Police surround fallen miners after they opened fire during clashes near a platinum mine in Marikana on August 16, 2012
Johannesburg (AFP) - President Jacob Zuma received on Tuesday the official report into the police killing of 34 South African miners in 2012, as rights groups demanded that its findings be quickly made public.
The shooting at the Marikana mine was the worst violence in the country since the advent of democracy in 1994, and evidence at the inquiry tarnished police claims that they had acted in self-defence when they gunned down the striking miners.
In the days before, 10 other people were killed in violence around the platinum mine -- including non-striking miners, security guards and two police officers who were hacked to death.
Lawyers for the dead miners' families blamed the killings on a bout of police revenge, and accused officers of a cover-up.
Zuma, who is visiting Algeria, "will prioritise the consideration of the report on his return", a statement from his office said, confirming that the document had been received.
But Deprose Muchena, of Amnesty International, said Zuma "must make public the full report as a priority,"
"The surviving victims of the tragic events of Marikana and the families of all those who died have a right to receive justice."
The Marikana Support Campaign group demanded that the report be published within two months, adding that the evidence heard by the inquiry pointed to "some weighty conclusions".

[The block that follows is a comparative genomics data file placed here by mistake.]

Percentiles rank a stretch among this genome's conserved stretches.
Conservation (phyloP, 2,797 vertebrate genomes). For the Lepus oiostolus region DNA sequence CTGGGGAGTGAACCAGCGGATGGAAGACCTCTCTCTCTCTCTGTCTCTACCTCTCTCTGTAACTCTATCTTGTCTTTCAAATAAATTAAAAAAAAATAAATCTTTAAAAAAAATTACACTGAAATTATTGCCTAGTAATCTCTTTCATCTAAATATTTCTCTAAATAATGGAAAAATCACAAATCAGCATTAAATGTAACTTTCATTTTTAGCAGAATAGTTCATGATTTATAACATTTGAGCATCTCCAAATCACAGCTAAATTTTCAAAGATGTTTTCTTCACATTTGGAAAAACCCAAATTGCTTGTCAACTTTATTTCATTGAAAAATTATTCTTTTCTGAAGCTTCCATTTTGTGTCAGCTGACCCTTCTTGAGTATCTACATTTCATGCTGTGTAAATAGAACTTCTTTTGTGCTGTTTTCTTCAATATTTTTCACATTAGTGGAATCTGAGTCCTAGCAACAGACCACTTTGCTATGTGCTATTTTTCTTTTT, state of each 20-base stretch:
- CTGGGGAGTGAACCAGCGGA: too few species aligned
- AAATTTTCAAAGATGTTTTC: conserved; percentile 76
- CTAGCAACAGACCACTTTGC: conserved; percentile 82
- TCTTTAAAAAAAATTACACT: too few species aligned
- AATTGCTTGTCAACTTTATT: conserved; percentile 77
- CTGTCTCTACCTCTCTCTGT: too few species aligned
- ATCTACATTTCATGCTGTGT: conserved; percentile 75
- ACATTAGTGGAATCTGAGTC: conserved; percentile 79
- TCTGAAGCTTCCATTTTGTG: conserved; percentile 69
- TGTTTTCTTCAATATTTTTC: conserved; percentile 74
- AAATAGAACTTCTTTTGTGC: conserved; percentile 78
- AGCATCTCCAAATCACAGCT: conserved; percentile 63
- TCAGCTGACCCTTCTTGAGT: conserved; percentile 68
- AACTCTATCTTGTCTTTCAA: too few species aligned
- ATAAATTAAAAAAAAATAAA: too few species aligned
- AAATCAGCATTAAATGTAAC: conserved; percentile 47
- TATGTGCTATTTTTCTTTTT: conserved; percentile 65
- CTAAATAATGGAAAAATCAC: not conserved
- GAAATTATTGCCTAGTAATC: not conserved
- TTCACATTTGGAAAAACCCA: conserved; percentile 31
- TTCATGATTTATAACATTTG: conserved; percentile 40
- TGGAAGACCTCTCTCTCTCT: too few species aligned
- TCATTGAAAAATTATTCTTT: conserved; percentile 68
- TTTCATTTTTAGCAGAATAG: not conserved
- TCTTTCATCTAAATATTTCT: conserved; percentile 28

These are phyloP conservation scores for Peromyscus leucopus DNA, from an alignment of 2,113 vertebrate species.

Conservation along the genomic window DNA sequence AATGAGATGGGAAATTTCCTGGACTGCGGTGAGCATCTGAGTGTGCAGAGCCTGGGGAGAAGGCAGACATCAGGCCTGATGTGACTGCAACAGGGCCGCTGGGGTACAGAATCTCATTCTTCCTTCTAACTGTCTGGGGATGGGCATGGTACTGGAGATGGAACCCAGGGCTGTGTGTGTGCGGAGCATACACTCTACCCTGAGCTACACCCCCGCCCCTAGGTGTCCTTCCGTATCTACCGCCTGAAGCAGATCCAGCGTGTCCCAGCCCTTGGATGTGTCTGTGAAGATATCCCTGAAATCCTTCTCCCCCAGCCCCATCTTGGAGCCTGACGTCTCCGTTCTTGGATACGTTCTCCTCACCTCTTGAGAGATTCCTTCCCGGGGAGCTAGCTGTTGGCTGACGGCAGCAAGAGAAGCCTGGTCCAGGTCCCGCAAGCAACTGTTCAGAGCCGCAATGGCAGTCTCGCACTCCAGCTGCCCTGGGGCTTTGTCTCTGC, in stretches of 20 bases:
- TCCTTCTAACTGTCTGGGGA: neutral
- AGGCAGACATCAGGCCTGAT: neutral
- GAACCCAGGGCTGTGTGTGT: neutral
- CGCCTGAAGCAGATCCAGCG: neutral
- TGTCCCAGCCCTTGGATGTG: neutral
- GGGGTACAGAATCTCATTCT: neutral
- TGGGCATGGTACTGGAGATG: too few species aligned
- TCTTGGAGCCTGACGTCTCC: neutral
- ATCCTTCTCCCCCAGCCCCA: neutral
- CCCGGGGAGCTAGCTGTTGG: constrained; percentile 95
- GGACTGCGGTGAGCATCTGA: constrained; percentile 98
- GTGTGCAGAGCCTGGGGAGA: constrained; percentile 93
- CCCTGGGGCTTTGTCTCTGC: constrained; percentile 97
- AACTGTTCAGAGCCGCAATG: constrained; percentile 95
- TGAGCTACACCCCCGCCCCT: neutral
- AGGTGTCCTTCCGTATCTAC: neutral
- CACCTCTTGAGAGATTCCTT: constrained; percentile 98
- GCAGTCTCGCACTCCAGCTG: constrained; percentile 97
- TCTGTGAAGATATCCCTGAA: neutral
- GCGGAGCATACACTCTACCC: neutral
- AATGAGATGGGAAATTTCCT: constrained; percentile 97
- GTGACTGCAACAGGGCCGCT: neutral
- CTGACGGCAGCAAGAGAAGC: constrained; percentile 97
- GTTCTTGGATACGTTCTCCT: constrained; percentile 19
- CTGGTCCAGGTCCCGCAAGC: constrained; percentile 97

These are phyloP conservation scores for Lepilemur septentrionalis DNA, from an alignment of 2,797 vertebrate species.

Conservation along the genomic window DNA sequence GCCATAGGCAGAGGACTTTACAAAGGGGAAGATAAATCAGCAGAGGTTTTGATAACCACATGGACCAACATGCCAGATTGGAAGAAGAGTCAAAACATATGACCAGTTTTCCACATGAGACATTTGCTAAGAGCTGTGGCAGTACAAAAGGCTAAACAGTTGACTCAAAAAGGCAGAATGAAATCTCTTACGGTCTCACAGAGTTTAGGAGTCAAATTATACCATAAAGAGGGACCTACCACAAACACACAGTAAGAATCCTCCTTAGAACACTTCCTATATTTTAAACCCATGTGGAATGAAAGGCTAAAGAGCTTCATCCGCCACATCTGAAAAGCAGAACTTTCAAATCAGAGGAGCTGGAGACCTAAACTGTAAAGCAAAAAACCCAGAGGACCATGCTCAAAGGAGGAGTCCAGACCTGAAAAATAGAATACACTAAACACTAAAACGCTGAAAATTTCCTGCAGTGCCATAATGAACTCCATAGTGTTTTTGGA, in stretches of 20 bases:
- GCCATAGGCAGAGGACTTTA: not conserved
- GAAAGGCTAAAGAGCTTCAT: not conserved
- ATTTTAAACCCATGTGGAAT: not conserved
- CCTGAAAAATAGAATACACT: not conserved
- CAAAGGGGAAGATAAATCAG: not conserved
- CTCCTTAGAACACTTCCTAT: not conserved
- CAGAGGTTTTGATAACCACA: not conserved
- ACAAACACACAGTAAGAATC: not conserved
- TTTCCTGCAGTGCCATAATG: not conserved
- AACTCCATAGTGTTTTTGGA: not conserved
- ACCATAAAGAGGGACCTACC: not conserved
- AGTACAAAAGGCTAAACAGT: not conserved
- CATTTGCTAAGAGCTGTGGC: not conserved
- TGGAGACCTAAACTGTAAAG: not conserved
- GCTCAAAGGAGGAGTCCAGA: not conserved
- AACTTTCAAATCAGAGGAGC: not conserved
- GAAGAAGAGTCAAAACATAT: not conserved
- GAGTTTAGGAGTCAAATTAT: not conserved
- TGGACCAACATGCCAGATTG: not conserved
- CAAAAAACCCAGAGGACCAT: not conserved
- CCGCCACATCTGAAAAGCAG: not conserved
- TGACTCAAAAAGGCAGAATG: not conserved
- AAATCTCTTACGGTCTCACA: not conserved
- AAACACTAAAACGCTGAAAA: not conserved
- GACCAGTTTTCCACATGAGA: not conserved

The presidency made no mention of when it planned to release the report.
Mining house Lonmin was widely criticised during the inquiry for failing to engage with the workers' wage demands.
It has also been blamed for the murders of its security guards and non-striking miners. The mining house has denied any responsibility.
A number of the legal teams recommended that senior police officials –- including the former police minister Nathi Mthethwa and national police commissioner Riah Phiyega –- be investigated for murder.
They also argued that Lonmin executives should be charged as accomplices.
But others fingered South Africa's deputy president Cyril Ramaphosa.
Ramaphosa contacted the ministers of police and mineral resources in the days leading up to the massacre, pushing for police intervention over the strike.
Ramaphosa was not in government at the time, but a non-executive director of Lonmin and a senior leader in the ruling ANC party.
He has maintained he was simply trying to prevent further violence.